Rising numbers of social housing tenants are being driven to consider suicide because of the introduction of Government welfare reforms, a study has shown.
Almost half of frontline housing workers claim their jobs are being made harder because the reforms have made tenants more “emotionally charged”.
A survey of 700 staff working for ten social landlords in the north west of England found that 45 per cent of housing workers have dealt with tenants threatening to kill themselves in the six months last year from May to October.
They said it has become more frequent since the introduction of the so-called ‘bedroom tax’ and other changes made to welfare payments such as housing benefit.
The survey, conducted by the consultancy Straightforward and the Northern Housing Consortium, also found 90 per cent of housing workers reported that tenants were suffering greater financial hardship.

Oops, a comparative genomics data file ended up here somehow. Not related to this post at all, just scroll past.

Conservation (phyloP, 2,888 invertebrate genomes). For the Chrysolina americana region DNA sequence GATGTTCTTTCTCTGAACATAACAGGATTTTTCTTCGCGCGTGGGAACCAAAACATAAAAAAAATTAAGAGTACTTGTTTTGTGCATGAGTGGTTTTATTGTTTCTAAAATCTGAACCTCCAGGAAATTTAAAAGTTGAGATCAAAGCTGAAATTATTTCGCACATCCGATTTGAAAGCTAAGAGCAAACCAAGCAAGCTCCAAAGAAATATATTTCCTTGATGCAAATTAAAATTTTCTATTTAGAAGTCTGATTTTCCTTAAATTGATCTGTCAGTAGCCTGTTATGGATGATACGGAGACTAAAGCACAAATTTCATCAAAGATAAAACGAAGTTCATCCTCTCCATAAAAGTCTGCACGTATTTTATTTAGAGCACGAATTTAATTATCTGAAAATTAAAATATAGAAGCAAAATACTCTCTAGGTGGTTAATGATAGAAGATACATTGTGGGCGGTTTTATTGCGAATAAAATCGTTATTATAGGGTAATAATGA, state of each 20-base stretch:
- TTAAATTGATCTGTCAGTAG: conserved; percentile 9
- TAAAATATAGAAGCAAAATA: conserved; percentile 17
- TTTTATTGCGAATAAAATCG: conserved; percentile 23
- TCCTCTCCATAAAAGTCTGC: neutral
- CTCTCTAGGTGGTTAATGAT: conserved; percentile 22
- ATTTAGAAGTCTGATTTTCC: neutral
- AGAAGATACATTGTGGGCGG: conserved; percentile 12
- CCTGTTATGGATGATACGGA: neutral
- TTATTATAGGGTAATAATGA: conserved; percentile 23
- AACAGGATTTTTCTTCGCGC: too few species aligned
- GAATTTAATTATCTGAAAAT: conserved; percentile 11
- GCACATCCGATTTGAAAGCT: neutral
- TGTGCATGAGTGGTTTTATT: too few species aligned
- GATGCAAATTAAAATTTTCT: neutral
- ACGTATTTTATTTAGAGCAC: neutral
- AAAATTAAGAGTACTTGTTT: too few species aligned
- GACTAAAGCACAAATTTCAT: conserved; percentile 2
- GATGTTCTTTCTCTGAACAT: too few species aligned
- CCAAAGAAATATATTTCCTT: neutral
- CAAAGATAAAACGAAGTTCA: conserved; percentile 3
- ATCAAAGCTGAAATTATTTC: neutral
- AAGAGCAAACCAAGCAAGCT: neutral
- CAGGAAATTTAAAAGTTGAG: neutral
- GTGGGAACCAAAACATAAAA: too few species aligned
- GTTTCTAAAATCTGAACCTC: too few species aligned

Charlotte Harrison, executive director at the NHC, told Inside Housing: “The research highlights some areas of concern in terms of increased levels of stress arising from dealing with more complex and emotional issues.”
Gillian Guy, chief executive of Citizens Advice, was reported as saying: “A threat to someone’s home is a financial and emotional crisis. Lack of affordable housing and changes to council tax support and housing benefit are putting severe pressure on household budgets.”
Staff also reported that they increasingly feel “like social workers” in their dealings with social housing tenants.